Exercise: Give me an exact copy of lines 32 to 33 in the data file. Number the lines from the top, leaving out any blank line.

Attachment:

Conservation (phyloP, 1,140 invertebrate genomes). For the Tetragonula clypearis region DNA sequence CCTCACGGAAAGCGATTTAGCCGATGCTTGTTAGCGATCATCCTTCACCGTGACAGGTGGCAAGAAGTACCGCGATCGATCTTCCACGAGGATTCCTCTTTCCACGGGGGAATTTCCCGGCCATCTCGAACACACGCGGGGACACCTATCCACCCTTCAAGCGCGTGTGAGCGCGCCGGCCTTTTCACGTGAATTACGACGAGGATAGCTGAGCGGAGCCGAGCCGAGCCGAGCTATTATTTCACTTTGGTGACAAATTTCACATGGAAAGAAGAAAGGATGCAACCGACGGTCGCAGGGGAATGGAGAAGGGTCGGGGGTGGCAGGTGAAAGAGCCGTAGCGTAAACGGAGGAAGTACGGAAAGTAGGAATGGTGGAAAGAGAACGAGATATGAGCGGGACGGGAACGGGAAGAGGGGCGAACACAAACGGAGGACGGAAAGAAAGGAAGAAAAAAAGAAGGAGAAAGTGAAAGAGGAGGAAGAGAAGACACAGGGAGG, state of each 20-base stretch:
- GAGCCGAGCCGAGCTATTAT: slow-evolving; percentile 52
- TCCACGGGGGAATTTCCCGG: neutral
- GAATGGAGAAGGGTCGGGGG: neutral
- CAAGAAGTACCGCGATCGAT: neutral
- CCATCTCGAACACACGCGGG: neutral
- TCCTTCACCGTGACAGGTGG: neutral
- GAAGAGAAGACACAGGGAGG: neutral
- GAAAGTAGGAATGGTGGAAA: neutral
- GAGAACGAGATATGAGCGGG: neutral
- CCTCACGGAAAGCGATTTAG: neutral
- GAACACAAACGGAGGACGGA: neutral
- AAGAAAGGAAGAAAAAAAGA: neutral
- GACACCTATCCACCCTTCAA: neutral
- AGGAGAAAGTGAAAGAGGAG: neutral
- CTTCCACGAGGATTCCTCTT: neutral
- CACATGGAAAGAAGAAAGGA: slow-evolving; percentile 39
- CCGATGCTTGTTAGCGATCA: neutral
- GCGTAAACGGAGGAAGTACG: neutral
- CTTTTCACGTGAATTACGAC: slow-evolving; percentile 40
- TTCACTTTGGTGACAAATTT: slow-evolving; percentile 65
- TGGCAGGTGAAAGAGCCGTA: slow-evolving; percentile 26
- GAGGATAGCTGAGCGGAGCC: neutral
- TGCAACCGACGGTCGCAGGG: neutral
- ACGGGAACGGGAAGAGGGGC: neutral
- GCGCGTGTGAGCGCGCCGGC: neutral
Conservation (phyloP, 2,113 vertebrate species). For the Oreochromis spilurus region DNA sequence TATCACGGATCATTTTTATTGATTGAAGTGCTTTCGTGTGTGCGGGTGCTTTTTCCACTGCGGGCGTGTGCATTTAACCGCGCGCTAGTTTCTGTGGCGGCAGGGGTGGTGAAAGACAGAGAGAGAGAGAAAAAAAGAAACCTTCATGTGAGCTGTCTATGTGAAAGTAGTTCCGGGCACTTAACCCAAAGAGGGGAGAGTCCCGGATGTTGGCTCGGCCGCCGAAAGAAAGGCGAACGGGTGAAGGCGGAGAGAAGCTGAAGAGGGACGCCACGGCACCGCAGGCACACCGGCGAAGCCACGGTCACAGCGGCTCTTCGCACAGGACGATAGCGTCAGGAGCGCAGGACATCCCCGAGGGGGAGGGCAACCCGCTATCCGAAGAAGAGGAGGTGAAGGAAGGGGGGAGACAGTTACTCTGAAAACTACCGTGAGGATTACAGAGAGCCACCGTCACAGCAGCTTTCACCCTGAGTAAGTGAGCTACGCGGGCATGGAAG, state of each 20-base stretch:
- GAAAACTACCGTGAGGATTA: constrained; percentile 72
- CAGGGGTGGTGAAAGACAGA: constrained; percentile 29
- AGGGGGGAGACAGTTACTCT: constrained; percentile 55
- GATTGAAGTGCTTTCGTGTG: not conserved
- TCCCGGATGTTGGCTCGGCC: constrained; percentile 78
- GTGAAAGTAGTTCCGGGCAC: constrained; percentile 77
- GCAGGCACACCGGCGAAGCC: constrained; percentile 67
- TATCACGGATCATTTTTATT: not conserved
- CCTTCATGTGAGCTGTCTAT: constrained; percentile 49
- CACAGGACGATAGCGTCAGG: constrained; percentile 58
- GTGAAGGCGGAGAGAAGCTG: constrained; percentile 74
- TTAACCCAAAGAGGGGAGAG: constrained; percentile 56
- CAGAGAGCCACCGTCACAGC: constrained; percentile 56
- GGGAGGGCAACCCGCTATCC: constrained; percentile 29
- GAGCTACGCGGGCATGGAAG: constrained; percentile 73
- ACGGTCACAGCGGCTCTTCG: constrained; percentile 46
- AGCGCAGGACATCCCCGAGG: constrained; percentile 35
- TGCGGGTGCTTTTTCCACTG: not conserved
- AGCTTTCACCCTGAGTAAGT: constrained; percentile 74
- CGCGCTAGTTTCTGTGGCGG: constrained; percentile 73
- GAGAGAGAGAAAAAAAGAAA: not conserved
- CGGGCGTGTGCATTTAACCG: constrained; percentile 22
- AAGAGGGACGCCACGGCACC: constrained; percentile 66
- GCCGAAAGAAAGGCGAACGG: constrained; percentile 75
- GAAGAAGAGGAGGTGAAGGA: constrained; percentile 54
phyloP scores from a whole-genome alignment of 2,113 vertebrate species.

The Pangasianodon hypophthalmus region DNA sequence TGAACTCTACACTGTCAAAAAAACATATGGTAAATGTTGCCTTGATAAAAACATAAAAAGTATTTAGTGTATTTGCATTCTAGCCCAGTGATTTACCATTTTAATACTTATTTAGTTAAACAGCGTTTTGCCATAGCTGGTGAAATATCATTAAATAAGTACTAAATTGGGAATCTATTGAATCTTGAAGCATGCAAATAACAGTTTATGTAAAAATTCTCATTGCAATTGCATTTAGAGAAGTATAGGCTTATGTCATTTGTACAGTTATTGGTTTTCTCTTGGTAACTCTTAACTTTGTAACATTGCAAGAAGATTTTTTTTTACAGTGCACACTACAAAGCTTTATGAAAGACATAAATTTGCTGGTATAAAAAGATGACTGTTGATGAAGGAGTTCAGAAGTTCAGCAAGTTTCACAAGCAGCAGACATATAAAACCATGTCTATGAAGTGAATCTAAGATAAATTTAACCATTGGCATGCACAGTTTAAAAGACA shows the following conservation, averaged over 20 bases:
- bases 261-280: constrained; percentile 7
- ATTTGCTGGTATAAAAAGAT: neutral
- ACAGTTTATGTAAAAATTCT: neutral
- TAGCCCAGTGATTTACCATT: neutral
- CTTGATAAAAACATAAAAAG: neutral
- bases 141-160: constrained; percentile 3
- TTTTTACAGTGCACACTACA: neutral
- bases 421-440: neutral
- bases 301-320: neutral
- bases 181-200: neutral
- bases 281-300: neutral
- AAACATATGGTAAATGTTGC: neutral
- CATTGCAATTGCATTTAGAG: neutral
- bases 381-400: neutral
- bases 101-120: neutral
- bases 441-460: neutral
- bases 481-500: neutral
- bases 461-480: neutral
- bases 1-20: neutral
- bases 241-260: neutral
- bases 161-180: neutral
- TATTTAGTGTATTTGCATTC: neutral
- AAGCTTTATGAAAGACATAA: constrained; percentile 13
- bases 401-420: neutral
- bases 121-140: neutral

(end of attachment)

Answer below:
- TCCCGGATGTTGGCTCGGCC: constrained; percentile 78
- GTGAAAGTAGTTCCGGGCAC: constrained; percentile 77